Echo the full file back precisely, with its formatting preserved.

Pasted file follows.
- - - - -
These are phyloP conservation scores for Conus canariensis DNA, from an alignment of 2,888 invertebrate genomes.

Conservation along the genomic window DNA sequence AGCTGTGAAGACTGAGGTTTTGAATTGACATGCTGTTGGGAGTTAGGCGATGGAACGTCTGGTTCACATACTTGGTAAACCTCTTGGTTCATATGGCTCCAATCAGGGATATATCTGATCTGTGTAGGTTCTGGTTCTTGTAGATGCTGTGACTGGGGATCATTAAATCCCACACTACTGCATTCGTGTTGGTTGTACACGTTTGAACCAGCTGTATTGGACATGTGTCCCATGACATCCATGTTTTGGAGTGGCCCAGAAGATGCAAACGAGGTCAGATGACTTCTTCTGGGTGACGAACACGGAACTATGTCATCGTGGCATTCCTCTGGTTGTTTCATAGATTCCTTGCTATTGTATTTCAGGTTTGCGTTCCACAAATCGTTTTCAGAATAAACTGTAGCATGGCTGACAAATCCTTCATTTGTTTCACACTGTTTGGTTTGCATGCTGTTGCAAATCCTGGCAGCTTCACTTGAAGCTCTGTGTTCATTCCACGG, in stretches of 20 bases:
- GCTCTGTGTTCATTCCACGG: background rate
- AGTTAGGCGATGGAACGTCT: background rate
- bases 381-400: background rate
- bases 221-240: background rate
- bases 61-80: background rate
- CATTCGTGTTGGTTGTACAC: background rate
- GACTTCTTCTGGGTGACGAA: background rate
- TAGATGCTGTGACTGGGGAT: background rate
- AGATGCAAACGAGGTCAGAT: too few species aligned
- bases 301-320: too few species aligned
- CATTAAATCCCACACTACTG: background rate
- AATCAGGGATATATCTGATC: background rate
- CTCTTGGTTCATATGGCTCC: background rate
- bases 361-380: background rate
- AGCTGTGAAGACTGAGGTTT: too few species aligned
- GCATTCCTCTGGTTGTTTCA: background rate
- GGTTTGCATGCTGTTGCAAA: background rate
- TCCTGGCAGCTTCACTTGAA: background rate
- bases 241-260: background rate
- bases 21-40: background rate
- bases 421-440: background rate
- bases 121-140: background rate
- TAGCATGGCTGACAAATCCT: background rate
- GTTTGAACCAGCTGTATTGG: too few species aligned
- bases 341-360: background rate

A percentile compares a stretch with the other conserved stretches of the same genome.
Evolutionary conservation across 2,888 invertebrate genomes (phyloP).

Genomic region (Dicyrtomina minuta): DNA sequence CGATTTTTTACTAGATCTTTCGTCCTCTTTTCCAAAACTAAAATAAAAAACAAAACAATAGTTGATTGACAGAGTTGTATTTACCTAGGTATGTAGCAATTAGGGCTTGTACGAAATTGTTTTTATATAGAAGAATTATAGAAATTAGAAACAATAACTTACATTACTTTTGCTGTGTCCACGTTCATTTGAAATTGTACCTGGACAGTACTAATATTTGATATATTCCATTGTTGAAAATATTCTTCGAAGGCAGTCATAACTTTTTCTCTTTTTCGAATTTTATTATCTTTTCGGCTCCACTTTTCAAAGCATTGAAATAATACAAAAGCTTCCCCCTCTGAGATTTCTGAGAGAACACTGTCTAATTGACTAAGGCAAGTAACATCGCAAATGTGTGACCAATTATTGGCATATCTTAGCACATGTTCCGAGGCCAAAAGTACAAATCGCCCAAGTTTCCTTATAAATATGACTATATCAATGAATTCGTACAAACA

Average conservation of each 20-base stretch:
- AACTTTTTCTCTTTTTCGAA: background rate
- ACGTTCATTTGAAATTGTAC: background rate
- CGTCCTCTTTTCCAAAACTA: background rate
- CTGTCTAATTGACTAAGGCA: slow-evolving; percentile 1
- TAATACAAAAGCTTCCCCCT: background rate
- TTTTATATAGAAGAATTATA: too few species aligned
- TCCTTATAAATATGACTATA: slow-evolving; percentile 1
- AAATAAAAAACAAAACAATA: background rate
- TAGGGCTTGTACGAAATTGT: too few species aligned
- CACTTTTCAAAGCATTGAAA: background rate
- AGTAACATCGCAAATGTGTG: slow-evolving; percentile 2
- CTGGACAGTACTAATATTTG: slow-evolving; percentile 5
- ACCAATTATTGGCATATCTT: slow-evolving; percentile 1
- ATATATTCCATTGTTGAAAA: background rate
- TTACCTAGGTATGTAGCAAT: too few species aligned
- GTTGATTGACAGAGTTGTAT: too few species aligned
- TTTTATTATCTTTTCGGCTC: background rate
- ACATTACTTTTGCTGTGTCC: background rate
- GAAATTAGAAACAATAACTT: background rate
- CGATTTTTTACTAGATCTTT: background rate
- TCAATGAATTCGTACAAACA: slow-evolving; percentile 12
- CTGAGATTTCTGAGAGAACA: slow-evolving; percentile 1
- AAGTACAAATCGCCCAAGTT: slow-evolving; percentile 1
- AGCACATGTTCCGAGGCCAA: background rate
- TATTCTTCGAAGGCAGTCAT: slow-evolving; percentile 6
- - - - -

These are phyloP conservation scores for Conus canariensis DNA, from an alignment of 2,888 invertebrate genomes.

Conservation along the genomic window DNA sequence AGCTGTGAAGACTGAGGTTTTGAATTGACATGCTGTTGGGAGTTAGGCGATGGAACGTCTGGTTCACATACTTGGTAAACCTCTTGGTTCATATGGCTCCAATCAGGGATATATCTGATCTGTGTAGGTTCTGGTTCTTGTAGATGCTGTGACTGGGGATCATTAAATCCCACACTACTGCATTCGTGTTGGTTGTACACGTTTGAACCAGCTGTATTGGACATGTGTCCCATGACATCCATGTTTTGGAGTGGCCCAGAAGATGCAAACGAGGTCAGATGACTTCTTCTGGGTGACGAACACGGAACTATGTCATCGTGGCATTCCTCTGGTTGTTTCATAGATTCCTTGCTATTGTATTTCAGGTTTGCGTTCCACAAATCGTTTTCAGAATAAACTGTAGCATGGCTGACAAATCCTTCATTTGTTTCACACTGTTTGGTTTGCATGCTGTTGCAAATCCTGGCAGCTTCACTTGAAGCTCTGTGTTCATTCCACGG, in stretches of 20 bases:
- GCTCTGTGTTCATTCCACGG: background rate
- AGTTAGGCGATGGAACGTCT: background rate
- bases 381-400: background rate
- bases 221-240: background rate
- bases 61-80: background rate
- CATTCGTGTTGGTTGTACAC: background rate
- GACTTCTTCTGGGTGACGAA: background rate
- TAGATGCTGTGACTGGGGAT: background rate
- AGATGCAAACGAGGTCAGAT: too few species aligned
- bases 301-320: too few species aligned
- CATTAAATCCCACACTACTG: background rate
- AATCAGGGATATATCTGATC: background rate
- CTCTTGGTTCATATGGCTCC: background rate
- bases 361-380: background rate
- AGCTGTGAAGACTGAGGTTT: too few species aligned
- GCATTCCTCTGGTTGTTTCA: background rate
- GGTTTGCATGCTGTTGCAAA: background rate
- TCCTGGCAGCTTCACTTGAA: background rate
- bases 241-260: background rate
- bases 21-40: background rate
- bases 421-440: background rate
- bases 121-140: background rate
- TAGCATGGCTGACAAATCCT: background rate
- GTTTGAACCAGCTGTATTGG: too few species aligned
- bases 341-360: background rate

A percentile compares a stretch with the other conserved stretches of the same genome.
Evolutionary conservation across 2,888 invertebrate genomes (phyloP).

Genomic region (Dicyrtomina minuta): DNA sequence CGATTTTTTACTAGATCTTTCGTCCTCTTTTCCAAAACTAAAATAAAAAACAAAACAATAGTTGATTGACAGAGTTGTATTTACCTAGGTATGTAGCAATTAGGGCTTGTACGAAATTGTTTTTATATAGAAGAATTATAGAAATTAGAAACAATAACTTACATTACTTTTGCTGTGTCCACGTTCATTTGAAATTGTACCTGGACAGTACTAATATTTGATATATTCCATTGTTGAAAATATTCTTCGAAGGCAGTCATAACTTTTTCTCTTTTTCGAATTTTATTATCTTTTCGGCTCCACTTTTCAAAGCATTGAAATAATACAAAAGCTTCCCCCTCTGAGATTTCTGAGAGAACACTGTCTAATTGACTAAGGCAAGTAACATCGCAAATGTGTGACCAATTATTGGCATATCTTAGCACATGTTCCGAGGCCAAAAGTACAAATCGCCCAAGTTTCCTTATAAATATGACTATATCAATGAATTCGTACAAACA

Average conservation of each 20-base stretch:
- AACTTTTTCTCTTTTTCGAA: background rate
- ACGTTCATTTGAAATTGTAC: background rate
- CGTCCTCTTTTCCAAAACTA: background rate
- CTGTCTAATTGACTAAGGCA: slow-evolving; percentile 1
- TAATACAAAAGCTTCCCCCT: background rate
- TTTTATATAGAAGAATTATA: too few species aligned
- TCCTTATAAATATGACTATA: slow-evolving; percentile 1
- AAATAAAAAACAAAACAATA: background rate
- TAGGGCTTGTACGAAATTGT: too few species aligned
- CACTTTTCAAAGCATTGAAA: background rate
- AGTAACATCGCAAATGTGTG: slow-evolving; percentile 2
- CTGGACAGTACTAATATTTG: slow-evolving; percentile 5
- ACCAATTATTGGCATATCTT: slow-evolving; percentile 1
- ATATATTCCATTGTTGAAAA: background rate
- TTACCTAGGTATGTAGCAAT: too few species aligned
- GTTGATTGACAGAGTTGTAT: too few species aligned
- TTTTATTATCTTTTCGGCTC: background rate
- ACATTACTTTTGCTGTGTCC: background rate
- GAAATTAGAAACAATAACTT: background rate
- CGATTTTTTACTAGATCTTT: background rate
- TCAATGAATTCGTACAAACA: slow-evolving; percentile 12
- CTGAGATTTCTGAGAGAACA: slow-evolving; percentile 1
- AAGTACAAATCGCCCAAGTT: slow-evolving; percentile 1
- AGCACATGTTCCGAGGCCAA: background rate
- TATTCTTCGAAGGCAGTCAT: slow-evolving; percentile 6